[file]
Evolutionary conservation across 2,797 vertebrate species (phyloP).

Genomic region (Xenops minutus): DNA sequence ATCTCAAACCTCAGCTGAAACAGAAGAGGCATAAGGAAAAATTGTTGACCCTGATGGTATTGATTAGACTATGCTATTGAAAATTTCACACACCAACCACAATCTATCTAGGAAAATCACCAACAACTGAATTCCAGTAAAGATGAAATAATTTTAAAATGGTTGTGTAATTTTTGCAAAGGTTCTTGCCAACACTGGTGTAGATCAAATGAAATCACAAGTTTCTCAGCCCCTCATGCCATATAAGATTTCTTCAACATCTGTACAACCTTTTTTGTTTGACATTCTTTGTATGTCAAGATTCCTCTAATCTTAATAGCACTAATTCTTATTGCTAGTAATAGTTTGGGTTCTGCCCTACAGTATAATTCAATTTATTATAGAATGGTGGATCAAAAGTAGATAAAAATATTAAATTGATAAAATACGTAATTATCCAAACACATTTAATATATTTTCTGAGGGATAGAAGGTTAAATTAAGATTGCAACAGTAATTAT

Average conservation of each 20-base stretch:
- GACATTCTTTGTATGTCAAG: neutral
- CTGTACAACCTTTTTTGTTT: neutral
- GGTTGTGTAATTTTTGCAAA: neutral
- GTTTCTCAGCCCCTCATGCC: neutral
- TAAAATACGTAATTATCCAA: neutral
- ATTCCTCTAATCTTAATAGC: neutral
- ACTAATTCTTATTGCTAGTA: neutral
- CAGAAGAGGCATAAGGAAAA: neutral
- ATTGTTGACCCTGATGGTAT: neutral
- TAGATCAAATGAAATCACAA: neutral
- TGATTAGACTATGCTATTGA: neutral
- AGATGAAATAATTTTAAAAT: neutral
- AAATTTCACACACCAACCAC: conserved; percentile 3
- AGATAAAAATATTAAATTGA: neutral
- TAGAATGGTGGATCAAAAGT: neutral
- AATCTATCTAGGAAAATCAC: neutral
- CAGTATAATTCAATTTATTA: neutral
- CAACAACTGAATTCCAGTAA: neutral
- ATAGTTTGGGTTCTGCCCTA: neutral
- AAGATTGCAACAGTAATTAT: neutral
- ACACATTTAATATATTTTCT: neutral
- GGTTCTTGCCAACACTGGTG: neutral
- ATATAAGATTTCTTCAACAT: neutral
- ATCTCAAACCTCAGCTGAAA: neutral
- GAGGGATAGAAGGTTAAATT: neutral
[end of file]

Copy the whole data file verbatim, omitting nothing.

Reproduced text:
Evolutionary conservation across 2,797 vertebrate species (phyloP).

Genomic region (Xenops minutus): DNA sequence ATCTCAAACCTCAGCTGAAACAGAAGAGGCATAAGGAAAAATTGTTGACCCTGATGGTATTGATTAGACTATGCTATTGAAAATTTCACACACCAACCACAATCTATCTAGGAAAATCACCAACAACTGAATTCCAGTAAAGATGAAATAATTTTAAAATGGTTGTGTAATTTTTGCAAAGGTTCTTGCCAACACTGGTGTAGATCAAATGAAATCACAAGTTTCTCAGCCCCTCATGCCATATAAGATTTCTTCAACATCTGTACAACCTTTTTTGTTTGACATTCTTTGTATGTCAAGATTCCTCTAATCTTAATAGCACTAATTCTTATTGCTAGTAATAGTTTGGGTTCTGCCCTACAGTATAATTCAATTTATTATAGAATGGTGGATCAAAAGTAGATAAAAATATTAAATTGATAAAATACGTAATTATCCAAACACATTTAATATATTTTCTGAGGGATAGAAGGTTAAATTAAGATTGCAACAGTAATTAT

Average conservation of each 20-base stretch:
- GACATTCTTTGTATGTCAAG: neutral
- CTGTACAACCTTTTTTGTTT: neutral
- GGTTGTGTAATTTTTGCAAA: neutral
- GTTTCTCAGCCCCTCATGCC: neutral
- TAAAATACGTAATTATCCAA: neutral
- ATTCCTCTAATCTTAATAGC: neutral
- ACTAATTCTTATTGCTAGTA: neutral
- CAGAAGAGGCATAAGGAAAA: neutral
- ATTGTTGACCCTGATGGTAT: neutral
- TAGATCAAATGAAATCACAA: neutral
- TGATTAGACTATGCTATTGA: neutral
- AGATGAAATAATTTTAAAAT: neutral
- AAATTTCACACACCAACCAC: conserved; percentile 3
- AGATAAAAATATTAAATTGA: neutral
- TAGAATGGTGGATCAAAAGT: neutral
- AATCTATCTAGGAAAATCAC: neutral
- CAGTATAATTCAATTTATTA: neutral
- CAACAACTGAATTCCAGTAA: neutral
- ATAGTTTGGGTTCTGCCCTA: neutral
- AAGATTGCAACAGTAATTAT: neutral
- ACACATTTAATATATTTTCT: neutral
- GGTTCTTGCCAACACTGGTG: neutral
- ATATAAGATTTCTTCAACAT: neutral
- ATCTCAAACCTCAGCTGAAA: neutral
- GAGGGATAGAAGGTTAAATT: neutral